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A character's ExperienceMeter resets upon filling up, and the player can select a option from a list of improvements, ranging from increasing a basic stat by +1, through learning a new move (from their own or another playbook), to gaining a playbook-specific improvement. After a certain number of basic improvements are obtained, the player can additionally pick from "advanced" improvements, which range from advancing some of their basic moves (see above), to retiring that character (effectively turning them into an NPC protected by PlotArmor), switching to another playbook, or even creating an additional a new character to play alongside their old one.


Given the system's focus on characters, the rules for their possessions are deliberately open-ended, avoiding the need for catalog-style {{sourcebook}}s. Gameplay-relevant items simply have "tags", i.e. short descriptors of their functions, restrictions, and appearances. For instance, a weapon typically has tags for how much harm it does, its effective range, and how loud or messy it is: a revolver may be tagged as "2-harm close loud", meaning that you can use it at close range to inflict 2 points of harm but everyone will hear you fire. Note how it doesn't say anything about the model, caliber, or {{bling|BlingBang}} of the revolver--those details are left for the player to fill in.

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Given the system's focus on characters, the rules for their possessions are deliberately open-ended, avoiding the need for catalog-style {{sourcebook}}s. Gameplay-relevant items simply have "tags", i.e. short descriptors of their functions, restrictions, and appearances. For instance, a weapon typically has tags for how much harm it does, its effective range, and how loud or messy it is: a revolver may be tagged as "2-harm close loud", meaning that you it can use it at close range to inflict 2 points of harm at close range, but everyone will hear you fire. Note how it doesn't say anything about the model, caliber, or {{bling|BlingBang}} of the revolver--those details are left for the player to fill in.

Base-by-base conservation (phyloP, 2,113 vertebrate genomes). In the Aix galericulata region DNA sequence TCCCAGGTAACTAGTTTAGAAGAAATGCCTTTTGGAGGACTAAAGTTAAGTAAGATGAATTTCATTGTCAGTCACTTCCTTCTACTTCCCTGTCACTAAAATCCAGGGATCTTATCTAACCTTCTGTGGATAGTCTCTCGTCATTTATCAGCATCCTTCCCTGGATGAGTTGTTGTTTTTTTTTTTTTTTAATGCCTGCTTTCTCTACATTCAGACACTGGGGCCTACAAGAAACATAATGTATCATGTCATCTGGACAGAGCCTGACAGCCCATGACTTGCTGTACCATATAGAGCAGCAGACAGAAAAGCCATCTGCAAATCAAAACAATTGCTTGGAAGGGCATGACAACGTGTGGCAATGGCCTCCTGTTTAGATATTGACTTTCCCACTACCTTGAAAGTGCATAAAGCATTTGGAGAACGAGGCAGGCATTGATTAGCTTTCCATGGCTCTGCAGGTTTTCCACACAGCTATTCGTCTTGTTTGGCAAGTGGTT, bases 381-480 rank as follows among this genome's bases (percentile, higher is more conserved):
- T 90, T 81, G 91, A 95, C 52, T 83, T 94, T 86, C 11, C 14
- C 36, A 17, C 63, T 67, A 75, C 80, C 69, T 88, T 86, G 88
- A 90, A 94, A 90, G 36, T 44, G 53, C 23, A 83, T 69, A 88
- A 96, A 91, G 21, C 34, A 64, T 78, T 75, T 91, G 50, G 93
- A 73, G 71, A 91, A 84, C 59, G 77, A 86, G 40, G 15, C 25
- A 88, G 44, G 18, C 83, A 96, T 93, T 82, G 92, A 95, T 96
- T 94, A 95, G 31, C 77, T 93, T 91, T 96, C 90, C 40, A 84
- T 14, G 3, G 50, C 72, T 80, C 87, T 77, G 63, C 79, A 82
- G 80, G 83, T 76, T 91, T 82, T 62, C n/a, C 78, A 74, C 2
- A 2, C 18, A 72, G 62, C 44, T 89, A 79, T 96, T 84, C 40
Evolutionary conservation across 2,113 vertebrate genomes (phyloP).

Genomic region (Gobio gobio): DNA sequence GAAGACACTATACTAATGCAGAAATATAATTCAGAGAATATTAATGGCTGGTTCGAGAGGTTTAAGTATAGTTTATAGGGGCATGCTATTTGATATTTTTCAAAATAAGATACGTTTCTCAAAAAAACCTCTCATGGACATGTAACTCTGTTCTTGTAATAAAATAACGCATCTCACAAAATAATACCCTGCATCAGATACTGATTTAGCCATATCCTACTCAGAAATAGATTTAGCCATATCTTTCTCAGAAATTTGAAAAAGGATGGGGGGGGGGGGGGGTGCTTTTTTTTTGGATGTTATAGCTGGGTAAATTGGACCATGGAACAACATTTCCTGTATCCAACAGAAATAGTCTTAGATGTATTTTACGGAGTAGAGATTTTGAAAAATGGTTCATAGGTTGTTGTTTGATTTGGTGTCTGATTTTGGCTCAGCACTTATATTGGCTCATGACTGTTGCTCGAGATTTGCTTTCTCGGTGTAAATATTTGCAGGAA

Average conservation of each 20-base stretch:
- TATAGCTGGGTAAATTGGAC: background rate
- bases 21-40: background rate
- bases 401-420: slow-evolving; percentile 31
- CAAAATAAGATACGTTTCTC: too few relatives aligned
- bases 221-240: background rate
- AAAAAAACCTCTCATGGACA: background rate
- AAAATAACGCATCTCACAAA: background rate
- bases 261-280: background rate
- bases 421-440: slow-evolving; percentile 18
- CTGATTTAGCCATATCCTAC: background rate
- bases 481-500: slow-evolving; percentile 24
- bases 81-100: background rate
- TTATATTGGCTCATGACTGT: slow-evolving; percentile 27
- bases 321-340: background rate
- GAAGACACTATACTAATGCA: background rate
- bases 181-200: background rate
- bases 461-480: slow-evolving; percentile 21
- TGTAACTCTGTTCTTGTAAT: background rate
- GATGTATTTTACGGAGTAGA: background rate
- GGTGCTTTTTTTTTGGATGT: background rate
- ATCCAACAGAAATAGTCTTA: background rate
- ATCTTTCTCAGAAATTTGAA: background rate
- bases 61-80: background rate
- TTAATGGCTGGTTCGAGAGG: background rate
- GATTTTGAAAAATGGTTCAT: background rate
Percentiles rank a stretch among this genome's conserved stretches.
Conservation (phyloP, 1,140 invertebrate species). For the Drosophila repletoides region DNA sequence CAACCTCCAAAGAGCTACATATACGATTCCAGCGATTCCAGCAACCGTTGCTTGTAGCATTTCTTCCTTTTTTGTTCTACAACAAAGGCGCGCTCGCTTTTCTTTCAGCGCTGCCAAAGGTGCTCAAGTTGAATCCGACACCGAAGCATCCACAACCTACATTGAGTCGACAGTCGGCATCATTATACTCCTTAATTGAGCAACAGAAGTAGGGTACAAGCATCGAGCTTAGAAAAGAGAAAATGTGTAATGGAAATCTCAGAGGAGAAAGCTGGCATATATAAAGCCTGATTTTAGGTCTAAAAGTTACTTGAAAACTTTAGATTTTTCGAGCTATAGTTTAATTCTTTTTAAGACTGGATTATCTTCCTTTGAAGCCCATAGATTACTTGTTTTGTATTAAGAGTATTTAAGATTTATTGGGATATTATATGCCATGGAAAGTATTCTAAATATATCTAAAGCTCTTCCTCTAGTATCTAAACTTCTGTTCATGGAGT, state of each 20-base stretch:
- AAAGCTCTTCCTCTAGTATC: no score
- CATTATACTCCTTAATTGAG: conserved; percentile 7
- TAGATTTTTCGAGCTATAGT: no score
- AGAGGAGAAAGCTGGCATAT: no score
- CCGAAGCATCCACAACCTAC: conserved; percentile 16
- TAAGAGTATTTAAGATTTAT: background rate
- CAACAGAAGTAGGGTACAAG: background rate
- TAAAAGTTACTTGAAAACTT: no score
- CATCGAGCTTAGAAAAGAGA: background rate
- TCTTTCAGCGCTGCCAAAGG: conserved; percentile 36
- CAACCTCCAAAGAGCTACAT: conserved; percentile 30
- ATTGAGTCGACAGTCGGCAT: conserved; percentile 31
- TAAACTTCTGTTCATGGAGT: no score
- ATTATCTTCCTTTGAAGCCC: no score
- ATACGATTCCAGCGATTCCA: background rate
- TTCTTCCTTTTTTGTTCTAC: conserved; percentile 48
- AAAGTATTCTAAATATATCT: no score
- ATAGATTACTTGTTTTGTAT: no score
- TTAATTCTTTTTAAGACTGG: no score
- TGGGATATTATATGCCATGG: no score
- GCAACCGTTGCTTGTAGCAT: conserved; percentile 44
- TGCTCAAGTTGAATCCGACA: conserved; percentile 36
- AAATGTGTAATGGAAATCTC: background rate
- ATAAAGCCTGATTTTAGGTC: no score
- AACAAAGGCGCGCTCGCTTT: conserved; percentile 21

A character's ExperienceMeter resets upon filling up, and the player can select a option from a list of improvements, ranging from increasing a basic stat by +1, through learning a new move (from their own or another playbook), to gaining a playbook-specific improvement. After a certain number of basic improvements are obtained, the player can additionally pick from "advanced" improvements, which range from advancing some of their basic moves (see above), to retiring that character (effectively turning them into an NPC protected by PlotArmor), switching to a different playbook, or even creating an additional character to play alongside their old one.